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AWS explains JEDI restraining order

Amazon Web Services has officially filed a motion to prevent any performance of work under the Pentagon's JEDI contract until its protest is settled. The company explained its move in a statement to FedScoop: "It is common practice to stay contract performance while a protest is pending and it’s important that the numerous evaluation errors and blatant political interference that impacted the JEDI award decision be reviewed,” the spokesperson said. “AWS is absolutely committed to supporting the DoD’s modernization efforts and to an expeditious legal process that resolves this matter as quickly as possible.” Billy Mitchell has more on AWS's motion.

A Message From AWS Educate

With over 1,500 institutions and hundreds of thousands of students who use AWS Educate, we wanted to take you on a trip around the world and highlight how students are learning and innovating with the cloud. Learn more.

Background check backlog drops

The defense and intelligence communities celebrated a big milestone this week by cutting down on the security clearance backlog to just 231,000. The goal is to get to a steady-state of 200,000 cases pending at any time. The Defense Counterintelligence and Security Agency has seen a 55% improvement in the speed with which secret clearances are issued and a 60% improvement for top-secret clearances. Dave Nyczepir takes you inside the reduced backlog.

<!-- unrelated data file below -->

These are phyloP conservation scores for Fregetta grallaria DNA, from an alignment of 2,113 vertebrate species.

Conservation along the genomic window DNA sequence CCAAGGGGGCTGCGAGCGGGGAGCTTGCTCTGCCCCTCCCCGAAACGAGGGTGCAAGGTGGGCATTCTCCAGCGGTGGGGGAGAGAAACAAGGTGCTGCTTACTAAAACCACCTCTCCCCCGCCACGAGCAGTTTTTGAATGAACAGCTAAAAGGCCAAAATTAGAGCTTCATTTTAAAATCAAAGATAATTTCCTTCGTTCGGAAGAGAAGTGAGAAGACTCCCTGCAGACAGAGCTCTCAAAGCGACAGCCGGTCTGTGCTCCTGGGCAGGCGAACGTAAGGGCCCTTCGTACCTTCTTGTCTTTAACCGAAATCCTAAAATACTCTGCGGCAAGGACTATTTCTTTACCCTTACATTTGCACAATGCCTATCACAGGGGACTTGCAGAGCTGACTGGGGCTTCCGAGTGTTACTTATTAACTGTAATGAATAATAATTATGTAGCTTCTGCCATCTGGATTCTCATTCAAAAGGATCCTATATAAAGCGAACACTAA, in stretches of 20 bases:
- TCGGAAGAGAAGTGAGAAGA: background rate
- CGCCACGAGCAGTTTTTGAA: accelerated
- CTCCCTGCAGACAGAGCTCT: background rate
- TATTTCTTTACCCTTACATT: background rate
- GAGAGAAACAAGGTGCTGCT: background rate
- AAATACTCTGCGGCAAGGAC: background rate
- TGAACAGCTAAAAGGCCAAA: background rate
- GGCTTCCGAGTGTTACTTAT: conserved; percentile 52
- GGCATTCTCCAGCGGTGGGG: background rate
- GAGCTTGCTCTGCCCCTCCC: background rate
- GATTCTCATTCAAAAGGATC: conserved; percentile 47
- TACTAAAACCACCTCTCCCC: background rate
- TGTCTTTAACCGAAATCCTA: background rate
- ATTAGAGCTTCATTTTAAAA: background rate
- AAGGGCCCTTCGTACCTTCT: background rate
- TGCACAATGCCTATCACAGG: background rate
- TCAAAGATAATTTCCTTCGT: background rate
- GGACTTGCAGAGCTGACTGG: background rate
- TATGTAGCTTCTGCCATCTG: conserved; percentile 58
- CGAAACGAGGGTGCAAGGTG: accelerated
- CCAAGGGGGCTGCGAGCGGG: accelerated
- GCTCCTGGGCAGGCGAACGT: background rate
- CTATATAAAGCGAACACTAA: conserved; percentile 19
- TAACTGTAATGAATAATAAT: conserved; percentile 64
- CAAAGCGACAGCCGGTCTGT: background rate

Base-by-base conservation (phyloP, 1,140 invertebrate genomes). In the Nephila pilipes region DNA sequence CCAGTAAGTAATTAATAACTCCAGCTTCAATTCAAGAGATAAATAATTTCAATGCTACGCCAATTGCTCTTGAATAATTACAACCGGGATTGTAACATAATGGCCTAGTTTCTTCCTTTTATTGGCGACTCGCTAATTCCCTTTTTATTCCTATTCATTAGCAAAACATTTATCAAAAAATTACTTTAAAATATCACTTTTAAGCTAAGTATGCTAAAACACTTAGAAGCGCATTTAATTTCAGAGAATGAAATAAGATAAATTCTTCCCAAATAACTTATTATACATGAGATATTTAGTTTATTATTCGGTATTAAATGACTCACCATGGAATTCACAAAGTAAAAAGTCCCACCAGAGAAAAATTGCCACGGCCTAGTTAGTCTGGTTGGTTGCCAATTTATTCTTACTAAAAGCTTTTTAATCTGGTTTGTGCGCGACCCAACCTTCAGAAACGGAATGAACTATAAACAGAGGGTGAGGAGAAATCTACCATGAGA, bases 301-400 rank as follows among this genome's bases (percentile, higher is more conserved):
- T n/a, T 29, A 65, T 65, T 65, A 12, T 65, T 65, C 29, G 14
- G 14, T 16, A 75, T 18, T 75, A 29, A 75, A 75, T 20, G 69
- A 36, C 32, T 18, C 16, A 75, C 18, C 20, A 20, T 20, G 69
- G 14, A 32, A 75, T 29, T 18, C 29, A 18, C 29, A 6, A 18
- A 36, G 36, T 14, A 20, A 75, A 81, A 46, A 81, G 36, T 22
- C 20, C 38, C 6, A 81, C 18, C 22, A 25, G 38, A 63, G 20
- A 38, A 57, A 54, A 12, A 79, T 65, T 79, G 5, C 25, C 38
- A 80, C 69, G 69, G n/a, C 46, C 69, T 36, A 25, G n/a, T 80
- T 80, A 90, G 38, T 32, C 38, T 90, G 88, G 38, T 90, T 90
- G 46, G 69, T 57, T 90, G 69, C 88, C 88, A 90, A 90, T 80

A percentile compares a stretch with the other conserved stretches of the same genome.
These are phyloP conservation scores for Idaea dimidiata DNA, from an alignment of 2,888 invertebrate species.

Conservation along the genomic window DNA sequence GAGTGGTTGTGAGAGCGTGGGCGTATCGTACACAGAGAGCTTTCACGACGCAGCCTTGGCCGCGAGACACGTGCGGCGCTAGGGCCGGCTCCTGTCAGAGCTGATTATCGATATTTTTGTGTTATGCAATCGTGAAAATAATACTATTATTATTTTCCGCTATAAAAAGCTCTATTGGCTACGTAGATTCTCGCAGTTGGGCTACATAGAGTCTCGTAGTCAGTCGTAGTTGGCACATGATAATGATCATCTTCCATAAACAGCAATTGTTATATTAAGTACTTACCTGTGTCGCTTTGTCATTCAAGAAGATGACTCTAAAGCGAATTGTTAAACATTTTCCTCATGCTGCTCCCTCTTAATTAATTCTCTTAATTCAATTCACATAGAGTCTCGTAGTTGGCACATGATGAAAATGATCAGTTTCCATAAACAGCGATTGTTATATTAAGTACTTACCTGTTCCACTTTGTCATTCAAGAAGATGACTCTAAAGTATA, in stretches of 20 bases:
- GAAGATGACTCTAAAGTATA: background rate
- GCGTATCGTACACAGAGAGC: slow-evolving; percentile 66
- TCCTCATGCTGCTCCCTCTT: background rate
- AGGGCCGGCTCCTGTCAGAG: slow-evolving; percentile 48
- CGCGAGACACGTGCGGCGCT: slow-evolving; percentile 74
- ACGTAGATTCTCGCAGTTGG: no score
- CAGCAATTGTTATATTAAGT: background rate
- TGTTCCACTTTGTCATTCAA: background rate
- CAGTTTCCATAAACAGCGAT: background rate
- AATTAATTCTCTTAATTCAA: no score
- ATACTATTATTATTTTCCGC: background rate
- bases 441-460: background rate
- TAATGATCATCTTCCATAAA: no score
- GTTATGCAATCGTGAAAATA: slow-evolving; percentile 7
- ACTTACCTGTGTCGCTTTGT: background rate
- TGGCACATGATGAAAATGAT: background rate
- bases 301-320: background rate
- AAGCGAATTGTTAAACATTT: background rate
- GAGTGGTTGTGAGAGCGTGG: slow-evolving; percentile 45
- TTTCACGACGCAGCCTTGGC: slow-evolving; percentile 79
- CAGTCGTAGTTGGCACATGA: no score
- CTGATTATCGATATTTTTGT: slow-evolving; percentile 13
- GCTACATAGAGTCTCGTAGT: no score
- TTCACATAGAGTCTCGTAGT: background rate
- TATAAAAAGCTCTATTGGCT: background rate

New podcast on AI

Let's Talk About IT is back with a brand new episode on the state of federal artificial intelligence and how agencies are looking to adopt it. Tim Persons, who’s leading the Government Accountability Office’s efforts to adopt AI, and Henry Sowell, CIO of Cloudera, have a candid discussion on the federal context for the emerging technology. "You have a broad array of use cases...and that's really what makes [AI in the government] so interesting — the use cases, the mission contexts are what's driving this," Persons says in the new episode. Listen now to the new episode.

Army cloud office coming soon

The Army's Enterprise Cloud Management Office will be in “full swing” by March, according to CIO Lt. Gen. Bruce Crawford. Led by Paul Puckett, the new office aims to help the Army achieve "convergence" — a strategic objective to combine information and capabilities across warfighting domains by having central data and cloud enterprise capabilities. “We needed to centralize all things cloud,” Crawford said this week at AFCEA NOVA's Army IT Day. “The ECMO is designed to better Army commands through a centralized office, and improve the ability to facilitate cloud projects and oversee migration to the cloud network.” Jackson Barnett has more on the ECMO.

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